04-09 elastic strain map

[Image above] An example of a new “map” that plots the stability regions of a crystal as a function of elastic strain. Credit: Shi et al., PNAS (CC BY-NC-ND 4.0)

Semiconductors, the materials at the heart of modern electronics, are a massive industry that is expected to grow even larger over the next decade, reaching a projected market value of $1 trillion by 2030. Yet even as demand for these materials expands, the semiconductor industry has reached its limit in terms of processing power with current design paradigms.

If manufacturers are to meet the demand for semiconductors and improved computing performance, new materials and system structures must be identified and implemented. Elastic strain engineering (ESE) may help address this need.

In contrast to doping, which tunes a semiconductor’s properties by adding trace amounts of other elements into the material, ESE tunes a material’s properties solely through the introduction of controlled mechanical strain. This method can be an easier way to tune the properties of wide-bandgap semiconductors, such as diamond, which are difficult to dope.

Researchers first discovered the benefits of ESE to the semiconductor industry in the 1980s, when the performance of silicon-based heterostructures was doubled by applying just 1% elastic strain to the material. Manufacturers now regularly use small amounts of strain to increase the performance of their microchips.

In 2018, researchers led by Nanyang Technological University in Singapore and Massachusetts Institute of Technology in the U.S. showed that 1% strain was just the tip of the iceberg when they successfully deformed diamond nanoneedles with elastic strains of up to 9%. Since then, they published numerous papers in collaboration with other groups exploring the limits of ESE, such as this paper covered in a July 2021 CTT.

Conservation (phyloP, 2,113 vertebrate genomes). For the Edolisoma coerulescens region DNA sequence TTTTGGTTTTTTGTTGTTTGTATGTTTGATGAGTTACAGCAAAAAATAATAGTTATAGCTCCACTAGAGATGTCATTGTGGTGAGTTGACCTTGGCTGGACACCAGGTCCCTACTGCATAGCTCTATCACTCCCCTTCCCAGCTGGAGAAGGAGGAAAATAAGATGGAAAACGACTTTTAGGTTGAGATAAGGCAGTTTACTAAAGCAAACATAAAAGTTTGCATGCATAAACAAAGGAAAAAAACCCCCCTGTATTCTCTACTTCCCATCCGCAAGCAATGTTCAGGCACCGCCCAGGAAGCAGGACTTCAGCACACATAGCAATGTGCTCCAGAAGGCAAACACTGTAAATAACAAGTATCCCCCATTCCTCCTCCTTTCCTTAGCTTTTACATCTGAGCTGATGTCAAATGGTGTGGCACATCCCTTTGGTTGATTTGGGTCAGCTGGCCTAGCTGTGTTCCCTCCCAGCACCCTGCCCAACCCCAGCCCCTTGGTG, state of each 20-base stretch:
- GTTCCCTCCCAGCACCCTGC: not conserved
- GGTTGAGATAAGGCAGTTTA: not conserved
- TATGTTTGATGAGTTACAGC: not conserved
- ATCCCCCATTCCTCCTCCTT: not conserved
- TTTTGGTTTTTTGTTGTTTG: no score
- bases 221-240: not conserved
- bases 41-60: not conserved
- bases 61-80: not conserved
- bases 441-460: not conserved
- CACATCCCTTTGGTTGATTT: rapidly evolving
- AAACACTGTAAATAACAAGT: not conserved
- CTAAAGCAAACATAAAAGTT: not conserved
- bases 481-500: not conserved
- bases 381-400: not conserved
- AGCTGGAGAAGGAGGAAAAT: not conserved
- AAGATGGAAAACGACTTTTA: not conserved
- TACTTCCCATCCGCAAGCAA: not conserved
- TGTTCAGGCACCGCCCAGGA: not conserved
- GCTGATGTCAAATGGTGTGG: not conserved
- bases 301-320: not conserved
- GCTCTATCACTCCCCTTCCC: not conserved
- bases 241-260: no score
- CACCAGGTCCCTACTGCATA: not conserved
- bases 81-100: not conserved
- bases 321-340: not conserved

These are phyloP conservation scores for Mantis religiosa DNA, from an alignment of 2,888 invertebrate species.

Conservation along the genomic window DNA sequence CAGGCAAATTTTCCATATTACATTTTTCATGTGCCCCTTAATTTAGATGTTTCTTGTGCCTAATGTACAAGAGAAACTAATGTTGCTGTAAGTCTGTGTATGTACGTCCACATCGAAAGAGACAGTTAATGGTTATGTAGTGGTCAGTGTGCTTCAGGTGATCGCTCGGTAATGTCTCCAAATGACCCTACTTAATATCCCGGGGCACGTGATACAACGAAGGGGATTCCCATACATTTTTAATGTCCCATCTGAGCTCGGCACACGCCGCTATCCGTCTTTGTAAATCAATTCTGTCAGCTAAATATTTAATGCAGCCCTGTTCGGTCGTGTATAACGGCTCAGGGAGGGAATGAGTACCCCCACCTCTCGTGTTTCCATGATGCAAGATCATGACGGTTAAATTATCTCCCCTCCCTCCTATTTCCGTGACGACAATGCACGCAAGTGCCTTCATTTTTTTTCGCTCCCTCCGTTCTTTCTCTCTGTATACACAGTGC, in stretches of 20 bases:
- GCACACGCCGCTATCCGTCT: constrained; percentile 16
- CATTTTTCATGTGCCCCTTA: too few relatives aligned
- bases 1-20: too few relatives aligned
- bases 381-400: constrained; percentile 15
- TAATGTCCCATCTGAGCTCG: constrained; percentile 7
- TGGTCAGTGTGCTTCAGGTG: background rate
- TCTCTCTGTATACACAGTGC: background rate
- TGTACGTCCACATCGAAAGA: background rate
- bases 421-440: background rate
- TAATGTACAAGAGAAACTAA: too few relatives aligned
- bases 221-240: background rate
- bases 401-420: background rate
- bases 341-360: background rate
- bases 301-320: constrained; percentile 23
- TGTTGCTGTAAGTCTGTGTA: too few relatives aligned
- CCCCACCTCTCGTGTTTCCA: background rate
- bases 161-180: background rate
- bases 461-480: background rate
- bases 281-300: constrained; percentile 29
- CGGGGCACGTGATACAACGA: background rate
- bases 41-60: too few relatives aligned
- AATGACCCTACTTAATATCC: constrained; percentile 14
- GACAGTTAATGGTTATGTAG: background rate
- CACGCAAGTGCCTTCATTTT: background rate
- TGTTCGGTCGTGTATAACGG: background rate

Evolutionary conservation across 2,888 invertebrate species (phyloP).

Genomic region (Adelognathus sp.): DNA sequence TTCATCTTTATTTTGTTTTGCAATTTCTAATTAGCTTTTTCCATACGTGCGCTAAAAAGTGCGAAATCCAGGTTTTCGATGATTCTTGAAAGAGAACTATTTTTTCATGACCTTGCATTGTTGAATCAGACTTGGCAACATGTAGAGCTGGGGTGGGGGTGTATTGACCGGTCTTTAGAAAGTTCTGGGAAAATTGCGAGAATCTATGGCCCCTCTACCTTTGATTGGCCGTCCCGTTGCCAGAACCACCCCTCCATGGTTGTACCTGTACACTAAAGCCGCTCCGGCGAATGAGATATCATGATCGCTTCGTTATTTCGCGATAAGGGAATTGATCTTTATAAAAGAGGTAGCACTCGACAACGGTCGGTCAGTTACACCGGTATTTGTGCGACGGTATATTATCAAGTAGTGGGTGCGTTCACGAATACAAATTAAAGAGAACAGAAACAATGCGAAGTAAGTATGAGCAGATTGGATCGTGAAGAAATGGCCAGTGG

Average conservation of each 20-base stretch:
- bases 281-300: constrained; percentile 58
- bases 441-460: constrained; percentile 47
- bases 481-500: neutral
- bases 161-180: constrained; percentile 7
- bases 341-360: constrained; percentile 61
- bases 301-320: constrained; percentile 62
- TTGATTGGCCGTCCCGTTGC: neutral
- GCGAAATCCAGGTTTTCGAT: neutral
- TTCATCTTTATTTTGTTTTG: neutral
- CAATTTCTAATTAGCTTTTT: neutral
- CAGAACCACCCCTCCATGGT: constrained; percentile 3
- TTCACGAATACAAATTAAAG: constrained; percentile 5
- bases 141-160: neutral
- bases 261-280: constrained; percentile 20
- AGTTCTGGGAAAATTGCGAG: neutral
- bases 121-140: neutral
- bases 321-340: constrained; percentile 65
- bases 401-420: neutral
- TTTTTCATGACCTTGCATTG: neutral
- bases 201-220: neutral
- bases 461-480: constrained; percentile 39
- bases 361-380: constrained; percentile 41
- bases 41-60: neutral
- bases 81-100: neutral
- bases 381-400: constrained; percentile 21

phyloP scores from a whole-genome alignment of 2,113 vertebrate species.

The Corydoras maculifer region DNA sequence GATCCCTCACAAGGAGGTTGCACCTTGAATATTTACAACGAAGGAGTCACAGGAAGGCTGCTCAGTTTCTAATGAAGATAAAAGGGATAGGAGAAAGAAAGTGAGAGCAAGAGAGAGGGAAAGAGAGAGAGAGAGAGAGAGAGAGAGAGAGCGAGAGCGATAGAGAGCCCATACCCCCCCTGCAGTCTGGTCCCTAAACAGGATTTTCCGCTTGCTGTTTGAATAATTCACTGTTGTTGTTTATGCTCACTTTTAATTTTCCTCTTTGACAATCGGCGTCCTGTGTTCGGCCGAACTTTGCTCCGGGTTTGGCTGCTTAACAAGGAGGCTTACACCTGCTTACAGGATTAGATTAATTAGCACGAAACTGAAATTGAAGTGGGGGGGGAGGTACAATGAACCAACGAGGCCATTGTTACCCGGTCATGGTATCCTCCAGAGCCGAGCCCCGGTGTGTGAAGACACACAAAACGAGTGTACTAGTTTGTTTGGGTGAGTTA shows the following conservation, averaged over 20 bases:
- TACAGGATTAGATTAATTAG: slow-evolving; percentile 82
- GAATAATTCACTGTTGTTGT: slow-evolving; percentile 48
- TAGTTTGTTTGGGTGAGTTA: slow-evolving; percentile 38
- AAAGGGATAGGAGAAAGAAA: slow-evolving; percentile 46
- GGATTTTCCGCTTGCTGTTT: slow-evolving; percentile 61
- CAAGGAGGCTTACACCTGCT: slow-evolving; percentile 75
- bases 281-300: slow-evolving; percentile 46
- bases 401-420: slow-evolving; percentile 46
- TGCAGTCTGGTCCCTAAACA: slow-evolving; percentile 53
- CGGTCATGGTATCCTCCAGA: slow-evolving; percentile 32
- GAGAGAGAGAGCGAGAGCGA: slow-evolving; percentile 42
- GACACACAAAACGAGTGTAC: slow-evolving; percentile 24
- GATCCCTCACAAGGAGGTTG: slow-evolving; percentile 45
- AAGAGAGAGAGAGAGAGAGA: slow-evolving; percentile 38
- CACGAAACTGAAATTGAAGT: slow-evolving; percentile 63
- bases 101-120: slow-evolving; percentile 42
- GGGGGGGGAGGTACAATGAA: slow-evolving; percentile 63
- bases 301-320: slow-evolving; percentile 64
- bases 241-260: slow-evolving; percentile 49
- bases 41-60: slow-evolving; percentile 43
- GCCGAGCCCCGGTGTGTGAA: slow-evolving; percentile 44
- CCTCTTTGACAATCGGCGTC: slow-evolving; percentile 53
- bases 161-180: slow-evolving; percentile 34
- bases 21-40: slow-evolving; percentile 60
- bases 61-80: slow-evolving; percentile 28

In February 2024, the researchers published their latest paper on the topic. In contrast to previous studies, which focused on answering specific open questions in the field, the new open-access paper took that knowledge and created a general “map” showing how to tune crystalline materials to produce specific thermal and electronic properties.

The map, which was created using a combination of first principles calculations and machine learning, plots the stability regions of a crystal in six-dimensional strain space. Looking at the map reveals the conditions under which a material can exist in a particular phase and when it might fail or transition to another phase.

The researchers used diamond to demonstrate the map’s potential for guiding ESE of crystalline materials. They determined that it should be possible to either increase or reduce the lattice thermal conductivity of diamond by more than 100% or by more than 95%, respectively, purely by reversible elastic strain.

In an MIT press release, senior author Ju Li, Battelle Energy Alliance Professor in Nuclear Engineering at MIT, says that “Experimentally, these properties are already accessible with nanoneedles and even microbridges.”

Achieving these results in industry, however, would require modified manufacturing processes and device designs to accommodate the increased strain. But “I think it’s definitely a great start,” says first author Zhe Shi, a postdoc in Li’s lab, in the press release. “It’s an exciting beginning to what could lead to significant strides in technology.”

The open-access paper, published in Proceedings of the National Academy of Sciences, is “Phonon stability boundary and deep elastic strain engineering of lattice thermal conductivity” (DOI: 10.1073/pnas.2313840121).